Ten Pacific Island countries which are members of the World Bank have a population of about 3.4 million people, scattered across an area equivalent to 15 percent of the globe’s surface, with a development trajectory that will be shaped by their economic geography.
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Certainty of salaries for government workersFor government workers in Vanuatu, the most frustrating day of the week has traditionally been every second Friday, which is Pay Day for the country’s civil... Show More + servants. With government payment systems often unreliable, the prospect of not getting paid for days – even weeks – has, in the past, been the source of enormous frustration for many.And for thousands of government employees – the teachers, doctors, nurses and officials that live and work in this 83-island nation spread across more than 12,000-square kilometers – that frustration would be compounded by having to make a difficult decision: pay the fee for the journey to the nearest bank (often hours away and on neighboring islands), or wait a few more days to give payments the extra time to be made.“I would need to take a long truck journey to go to the bank,” explained Helen Lingtamat, a secretary at the Malekula office of the Vanuatu Public Solicitor’s Office. “Without a mobile, we had to take transport to go to the bank, just to check our accounts.”When prices of mobile phones came down, Helen bought one and is now an avid user of the National Bank of Vanuatu (NBV)’s recently introduced isiMS system, which provides simple SMS-based account balance updates.“I receive an SMS when my pay is in my account,” says Helen. “I don’t have to buy credit and I don’t have to pay for transport–100 vatu to go down to the bank, and then another 100 vatu to go back to my house.”With the support of the World Bank and other partners, including the Governments of Australia and New Zealand, Vanuatu is one of several countries in the Pacific region that has benefitted from the recent telecommunications revolution, which has helped give over 2 million more people access to mobile phones in a short space of time.This is helping Pacific islanders access services, reach families and do business, in distinctly Pacific ways. Show Less -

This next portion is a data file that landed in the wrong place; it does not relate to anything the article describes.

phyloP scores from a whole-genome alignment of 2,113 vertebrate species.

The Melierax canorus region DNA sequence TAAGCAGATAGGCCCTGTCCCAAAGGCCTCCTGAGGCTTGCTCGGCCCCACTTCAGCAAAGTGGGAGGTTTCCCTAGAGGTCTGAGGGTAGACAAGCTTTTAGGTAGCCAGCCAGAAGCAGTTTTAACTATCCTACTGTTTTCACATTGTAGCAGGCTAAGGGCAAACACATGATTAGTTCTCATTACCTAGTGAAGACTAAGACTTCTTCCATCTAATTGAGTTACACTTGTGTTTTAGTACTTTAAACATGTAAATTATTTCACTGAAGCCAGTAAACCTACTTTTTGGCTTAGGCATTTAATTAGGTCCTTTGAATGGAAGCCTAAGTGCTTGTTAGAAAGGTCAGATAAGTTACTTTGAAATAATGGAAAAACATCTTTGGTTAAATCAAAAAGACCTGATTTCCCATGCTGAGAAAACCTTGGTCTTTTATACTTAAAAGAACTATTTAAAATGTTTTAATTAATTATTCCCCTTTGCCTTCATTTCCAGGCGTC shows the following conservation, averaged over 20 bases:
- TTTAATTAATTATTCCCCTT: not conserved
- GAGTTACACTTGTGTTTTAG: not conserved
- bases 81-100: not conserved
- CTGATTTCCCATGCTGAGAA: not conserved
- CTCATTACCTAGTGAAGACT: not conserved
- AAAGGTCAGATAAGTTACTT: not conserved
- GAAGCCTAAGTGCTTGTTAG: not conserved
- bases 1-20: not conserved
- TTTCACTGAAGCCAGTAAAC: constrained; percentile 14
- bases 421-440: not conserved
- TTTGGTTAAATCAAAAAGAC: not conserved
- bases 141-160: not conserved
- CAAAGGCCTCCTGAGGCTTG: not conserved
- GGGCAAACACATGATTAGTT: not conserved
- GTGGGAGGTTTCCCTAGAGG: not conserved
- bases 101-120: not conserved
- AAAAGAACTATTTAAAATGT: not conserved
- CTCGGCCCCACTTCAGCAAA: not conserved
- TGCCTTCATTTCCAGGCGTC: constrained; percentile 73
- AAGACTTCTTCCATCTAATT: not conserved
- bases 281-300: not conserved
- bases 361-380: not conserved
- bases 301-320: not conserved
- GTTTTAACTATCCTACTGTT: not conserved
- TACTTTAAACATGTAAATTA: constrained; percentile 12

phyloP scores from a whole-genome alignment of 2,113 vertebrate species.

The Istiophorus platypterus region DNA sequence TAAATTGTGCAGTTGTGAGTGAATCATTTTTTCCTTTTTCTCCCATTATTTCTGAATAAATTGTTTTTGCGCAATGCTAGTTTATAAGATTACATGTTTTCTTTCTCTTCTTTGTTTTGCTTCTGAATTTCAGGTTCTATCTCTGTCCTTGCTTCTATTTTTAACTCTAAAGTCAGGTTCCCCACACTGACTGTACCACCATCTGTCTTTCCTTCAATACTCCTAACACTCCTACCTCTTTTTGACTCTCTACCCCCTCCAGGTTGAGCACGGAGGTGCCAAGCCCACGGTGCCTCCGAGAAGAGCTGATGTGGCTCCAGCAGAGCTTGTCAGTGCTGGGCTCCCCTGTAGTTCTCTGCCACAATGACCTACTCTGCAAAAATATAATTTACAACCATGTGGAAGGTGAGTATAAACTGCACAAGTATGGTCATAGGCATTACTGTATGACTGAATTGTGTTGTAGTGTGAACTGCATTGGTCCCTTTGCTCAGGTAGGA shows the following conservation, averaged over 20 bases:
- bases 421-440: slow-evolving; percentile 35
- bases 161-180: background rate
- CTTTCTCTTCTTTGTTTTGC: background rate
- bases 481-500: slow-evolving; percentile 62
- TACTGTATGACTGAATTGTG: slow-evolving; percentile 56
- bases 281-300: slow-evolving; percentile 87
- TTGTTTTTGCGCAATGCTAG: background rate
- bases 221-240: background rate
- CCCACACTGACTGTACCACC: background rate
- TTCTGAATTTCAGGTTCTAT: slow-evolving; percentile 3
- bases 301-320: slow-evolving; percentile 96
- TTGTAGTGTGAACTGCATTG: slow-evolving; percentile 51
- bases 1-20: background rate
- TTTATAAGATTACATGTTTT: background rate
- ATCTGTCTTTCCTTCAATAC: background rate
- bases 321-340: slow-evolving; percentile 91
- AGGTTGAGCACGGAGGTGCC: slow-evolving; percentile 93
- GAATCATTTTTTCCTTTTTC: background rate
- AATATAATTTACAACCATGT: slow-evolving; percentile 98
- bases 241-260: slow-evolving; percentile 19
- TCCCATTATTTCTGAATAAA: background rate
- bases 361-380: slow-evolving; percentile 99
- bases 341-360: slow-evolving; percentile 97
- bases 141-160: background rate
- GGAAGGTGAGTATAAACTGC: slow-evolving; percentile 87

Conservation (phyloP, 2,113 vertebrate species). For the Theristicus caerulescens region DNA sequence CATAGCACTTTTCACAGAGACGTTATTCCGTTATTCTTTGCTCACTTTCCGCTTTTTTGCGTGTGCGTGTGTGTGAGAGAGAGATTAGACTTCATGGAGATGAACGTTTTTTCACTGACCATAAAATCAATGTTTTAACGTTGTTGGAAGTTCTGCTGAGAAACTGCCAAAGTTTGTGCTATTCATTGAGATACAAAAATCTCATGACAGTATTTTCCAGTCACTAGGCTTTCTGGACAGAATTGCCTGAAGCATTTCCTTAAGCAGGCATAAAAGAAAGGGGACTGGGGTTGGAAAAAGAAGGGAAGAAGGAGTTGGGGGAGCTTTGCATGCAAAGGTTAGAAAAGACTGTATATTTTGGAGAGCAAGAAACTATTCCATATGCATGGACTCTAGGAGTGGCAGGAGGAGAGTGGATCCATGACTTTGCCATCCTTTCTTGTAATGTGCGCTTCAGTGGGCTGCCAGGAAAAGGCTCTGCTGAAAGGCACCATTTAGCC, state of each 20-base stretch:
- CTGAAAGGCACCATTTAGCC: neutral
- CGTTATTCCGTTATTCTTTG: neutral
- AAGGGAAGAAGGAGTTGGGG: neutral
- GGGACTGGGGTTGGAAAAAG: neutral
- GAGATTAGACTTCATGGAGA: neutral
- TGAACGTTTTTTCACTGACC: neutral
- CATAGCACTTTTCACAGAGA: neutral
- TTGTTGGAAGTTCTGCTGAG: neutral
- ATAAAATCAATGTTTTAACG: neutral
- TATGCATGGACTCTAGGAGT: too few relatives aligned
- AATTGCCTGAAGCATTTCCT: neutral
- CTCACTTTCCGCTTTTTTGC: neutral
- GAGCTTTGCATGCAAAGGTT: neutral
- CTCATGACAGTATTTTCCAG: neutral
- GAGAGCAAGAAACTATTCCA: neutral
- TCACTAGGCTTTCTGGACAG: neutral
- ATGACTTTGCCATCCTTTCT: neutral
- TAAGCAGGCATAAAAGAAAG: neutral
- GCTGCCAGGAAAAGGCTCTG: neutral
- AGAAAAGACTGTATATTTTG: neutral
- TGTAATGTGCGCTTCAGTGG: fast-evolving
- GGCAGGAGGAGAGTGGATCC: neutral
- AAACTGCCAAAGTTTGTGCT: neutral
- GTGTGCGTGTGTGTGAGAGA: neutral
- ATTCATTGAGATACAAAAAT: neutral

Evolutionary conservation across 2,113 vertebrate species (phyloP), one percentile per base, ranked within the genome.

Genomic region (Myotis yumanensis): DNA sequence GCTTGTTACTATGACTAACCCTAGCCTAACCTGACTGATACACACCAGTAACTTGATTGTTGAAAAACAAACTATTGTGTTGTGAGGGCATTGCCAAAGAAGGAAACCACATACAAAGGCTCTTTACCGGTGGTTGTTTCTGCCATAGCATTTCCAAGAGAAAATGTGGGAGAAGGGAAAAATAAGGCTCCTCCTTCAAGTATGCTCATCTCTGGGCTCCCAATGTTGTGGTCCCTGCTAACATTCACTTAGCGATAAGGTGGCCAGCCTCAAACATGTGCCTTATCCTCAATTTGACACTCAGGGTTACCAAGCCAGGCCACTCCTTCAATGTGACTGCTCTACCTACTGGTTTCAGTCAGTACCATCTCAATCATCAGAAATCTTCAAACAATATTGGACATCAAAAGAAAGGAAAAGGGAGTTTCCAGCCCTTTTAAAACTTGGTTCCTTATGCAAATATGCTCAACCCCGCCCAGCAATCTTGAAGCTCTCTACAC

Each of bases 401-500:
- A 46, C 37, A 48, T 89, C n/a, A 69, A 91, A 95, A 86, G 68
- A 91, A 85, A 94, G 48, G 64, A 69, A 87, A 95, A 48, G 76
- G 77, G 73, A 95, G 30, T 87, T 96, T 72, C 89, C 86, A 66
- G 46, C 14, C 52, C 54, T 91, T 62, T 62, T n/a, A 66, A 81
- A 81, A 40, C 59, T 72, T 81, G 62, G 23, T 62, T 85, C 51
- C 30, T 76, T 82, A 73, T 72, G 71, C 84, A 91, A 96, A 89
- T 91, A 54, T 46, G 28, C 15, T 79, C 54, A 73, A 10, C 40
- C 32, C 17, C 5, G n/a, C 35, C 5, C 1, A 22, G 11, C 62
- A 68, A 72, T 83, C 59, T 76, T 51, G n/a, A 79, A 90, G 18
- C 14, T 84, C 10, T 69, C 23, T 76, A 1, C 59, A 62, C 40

Kingdom of Tonga - First Economic Reform Support Development Policy OperationIDA Grant: US$2.5 million equivalentIDA Credit: US$2.5 million equivalentTerms: Maturity = 40 years; Grace = 10 yearsProjec... Show More +t ID: P144601Project Description: The objective of the project is to improve the mobilization and use of public resources while addressing constraints to private sector development. Show Less -